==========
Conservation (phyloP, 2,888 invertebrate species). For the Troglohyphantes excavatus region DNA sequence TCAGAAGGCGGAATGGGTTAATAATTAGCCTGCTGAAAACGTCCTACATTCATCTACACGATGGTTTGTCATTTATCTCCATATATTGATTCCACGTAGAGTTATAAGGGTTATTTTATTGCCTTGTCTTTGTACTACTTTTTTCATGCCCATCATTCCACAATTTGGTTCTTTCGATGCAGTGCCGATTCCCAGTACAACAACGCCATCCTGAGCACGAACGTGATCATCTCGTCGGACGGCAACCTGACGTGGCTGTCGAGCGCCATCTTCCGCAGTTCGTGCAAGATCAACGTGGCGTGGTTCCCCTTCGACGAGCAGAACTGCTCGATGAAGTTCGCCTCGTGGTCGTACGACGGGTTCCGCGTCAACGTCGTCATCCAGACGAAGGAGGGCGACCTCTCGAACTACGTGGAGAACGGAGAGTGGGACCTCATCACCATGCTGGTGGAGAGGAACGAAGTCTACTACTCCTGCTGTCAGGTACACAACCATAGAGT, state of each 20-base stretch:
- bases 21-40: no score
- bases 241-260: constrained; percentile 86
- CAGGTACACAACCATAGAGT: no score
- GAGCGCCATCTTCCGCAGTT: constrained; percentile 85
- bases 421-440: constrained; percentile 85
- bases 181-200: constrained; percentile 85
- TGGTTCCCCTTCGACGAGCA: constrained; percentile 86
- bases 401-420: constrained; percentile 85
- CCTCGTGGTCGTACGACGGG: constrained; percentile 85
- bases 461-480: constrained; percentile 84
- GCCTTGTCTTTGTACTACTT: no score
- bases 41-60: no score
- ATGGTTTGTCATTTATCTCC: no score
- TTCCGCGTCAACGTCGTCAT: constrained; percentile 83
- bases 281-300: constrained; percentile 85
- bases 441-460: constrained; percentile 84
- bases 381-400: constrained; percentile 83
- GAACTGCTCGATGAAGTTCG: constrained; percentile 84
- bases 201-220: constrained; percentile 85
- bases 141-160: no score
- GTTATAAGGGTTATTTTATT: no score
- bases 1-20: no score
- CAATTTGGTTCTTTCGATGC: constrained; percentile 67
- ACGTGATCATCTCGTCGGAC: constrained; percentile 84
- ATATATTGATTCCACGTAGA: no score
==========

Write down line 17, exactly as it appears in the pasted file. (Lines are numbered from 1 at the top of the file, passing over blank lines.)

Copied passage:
- bases 441-460: constrained; percentile 84